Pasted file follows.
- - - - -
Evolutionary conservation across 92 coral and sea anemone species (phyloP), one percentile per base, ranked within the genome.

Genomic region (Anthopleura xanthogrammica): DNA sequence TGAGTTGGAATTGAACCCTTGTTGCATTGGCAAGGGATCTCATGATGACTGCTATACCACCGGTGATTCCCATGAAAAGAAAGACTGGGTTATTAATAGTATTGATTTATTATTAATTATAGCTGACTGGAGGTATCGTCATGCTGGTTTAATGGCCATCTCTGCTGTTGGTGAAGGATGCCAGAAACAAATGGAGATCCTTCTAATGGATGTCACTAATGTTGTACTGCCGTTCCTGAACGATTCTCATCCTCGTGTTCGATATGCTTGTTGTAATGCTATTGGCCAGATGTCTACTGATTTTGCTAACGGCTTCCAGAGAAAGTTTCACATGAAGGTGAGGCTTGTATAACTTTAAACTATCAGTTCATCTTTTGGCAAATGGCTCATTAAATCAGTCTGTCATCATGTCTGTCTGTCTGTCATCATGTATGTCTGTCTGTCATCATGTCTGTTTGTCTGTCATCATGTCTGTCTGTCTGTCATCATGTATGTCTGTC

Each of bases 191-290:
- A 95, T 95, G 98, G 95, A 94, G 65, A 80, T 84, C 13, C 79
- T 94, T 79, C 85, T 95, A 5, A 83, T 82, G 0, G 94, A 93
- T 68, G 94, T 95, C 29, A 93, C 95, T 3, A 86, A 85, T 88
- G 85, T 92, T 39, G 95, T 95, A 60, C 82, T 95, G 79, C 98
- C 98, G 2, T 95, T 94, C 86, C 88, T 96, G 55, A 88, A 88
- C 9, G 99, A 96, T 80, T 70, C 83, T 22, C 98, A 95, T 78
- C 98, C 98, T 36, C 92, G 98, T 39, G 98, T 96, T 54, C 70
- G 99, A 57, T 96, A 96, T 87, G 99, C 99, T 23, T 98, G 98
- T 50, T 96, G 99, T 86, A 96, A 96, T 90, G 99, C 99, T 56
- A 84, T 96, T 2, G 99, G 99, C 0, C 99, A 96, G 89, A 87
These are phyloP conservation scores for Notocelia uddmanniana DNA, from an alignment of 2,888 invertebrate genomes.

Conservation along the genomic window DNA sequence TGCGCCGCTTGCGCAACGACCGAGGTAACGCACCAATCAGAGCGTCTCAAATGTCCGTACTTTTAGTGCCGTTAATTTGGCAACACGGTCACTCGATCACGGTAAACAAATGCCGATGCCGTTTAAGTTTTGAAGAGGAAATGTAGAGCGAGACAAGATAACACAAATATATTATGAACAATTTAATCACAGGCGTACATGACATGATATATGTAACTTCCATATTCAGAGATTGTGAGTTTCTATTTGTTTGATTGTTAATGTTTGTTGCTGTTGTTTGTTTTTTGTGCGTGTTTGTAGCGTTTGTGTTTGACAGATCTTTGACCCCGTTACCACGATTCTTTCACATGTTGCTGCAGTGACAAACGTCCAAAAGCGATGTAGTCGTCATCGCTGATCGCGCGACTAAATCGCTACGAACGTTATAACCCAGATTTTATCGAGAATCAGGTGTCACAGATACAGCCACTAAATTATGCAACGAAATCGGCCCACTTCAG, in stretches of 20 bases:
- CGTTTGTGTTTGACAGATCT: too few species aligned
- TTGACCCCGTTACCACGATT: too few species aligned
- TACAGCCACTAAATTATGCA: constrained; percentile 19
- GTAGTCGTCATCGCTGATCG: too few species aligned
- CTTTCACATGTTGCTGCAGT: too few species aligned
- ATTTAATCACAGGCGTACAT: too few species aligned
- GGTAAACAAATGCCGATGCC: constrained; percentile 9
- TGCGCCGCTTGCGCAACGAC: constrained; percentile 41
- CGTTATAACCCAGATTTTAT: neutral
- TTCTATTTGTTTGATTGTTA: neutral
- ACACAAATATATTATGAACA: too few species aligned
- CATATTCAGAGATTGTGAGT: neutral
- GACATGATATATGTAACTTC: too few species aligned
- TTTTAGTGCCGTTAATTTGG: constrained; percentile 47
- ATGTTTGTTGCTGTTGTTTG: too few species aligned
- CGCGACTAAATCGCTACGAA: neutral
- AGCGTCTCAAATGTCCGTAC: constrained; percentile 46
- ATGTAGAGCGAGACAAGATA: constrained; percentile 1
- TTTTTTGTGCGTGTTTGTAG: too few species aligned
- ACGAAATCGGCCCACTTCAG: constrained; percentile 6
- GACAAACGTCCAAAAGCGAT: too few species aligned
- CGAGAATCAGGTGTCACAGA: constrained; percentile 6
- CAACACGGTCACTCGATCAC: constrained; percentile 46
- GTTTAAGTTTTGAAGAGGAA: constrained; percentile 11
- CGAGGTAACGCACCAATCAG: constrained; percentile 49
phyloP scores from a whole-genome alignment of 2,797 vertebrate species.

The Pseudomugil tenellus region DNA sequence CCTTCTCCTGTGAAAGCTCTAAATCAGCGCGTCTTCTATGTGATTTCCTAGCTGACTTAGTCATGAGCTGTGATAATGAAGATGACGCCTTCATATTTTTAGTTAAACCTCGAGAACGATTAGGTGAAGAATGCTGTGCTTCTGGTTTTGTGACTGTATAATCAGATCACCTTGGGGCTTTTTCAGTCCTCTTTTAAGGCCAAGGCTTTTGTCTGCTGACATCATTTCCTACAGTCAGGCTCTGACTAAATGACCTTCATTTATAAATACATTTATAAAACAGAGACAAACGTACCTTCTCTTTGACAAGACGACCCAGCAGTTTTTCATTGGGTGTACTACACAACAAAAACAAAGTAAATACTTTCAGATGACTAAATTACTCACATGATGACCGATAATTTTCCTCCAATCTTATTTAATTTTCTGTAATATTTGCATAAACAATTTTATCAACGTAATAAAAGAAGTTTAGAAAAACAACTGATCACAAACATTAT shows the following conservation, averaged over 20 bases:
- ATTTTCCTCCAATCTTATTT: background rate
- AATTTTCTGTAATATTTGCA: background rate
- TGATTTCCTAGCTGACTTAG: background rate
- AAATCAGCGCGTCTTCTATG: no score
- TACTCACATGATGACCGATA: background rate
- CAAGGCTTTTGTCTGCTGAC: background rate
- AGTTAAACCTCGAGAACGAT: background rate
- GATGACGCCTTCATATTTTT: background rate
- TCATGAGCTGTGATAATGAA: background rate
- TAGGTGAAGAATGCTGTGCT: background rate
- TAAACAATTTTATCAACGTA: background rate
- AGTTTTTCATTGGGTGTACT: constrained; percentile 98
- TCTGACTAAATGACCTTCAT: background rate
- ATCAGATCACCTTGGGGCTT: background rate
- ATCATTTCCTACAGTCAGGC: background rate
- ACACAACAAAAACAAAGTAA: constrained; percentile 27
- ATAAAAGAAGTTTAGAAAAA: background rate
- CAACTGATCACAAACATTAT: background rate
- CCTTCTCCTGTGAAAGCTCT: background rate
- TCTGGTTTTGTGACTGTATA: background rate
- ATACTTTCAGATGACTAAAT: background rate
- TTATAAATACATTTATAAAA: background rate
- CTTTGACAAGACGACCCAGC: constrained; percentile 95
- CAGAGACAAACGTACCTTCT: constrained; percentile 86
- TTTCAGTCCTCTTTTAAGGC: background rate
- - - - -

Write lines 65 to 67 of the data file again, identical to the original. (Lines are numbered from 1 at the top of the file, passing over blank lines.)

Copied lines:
- CTTTGACAAGACGACCCAGC: constrained; percentile 95
- CAGAGACAAACGTACCTTCT: constrained; percentile 86
- TTTCAGTCCTCTTTTAAGGC: background rate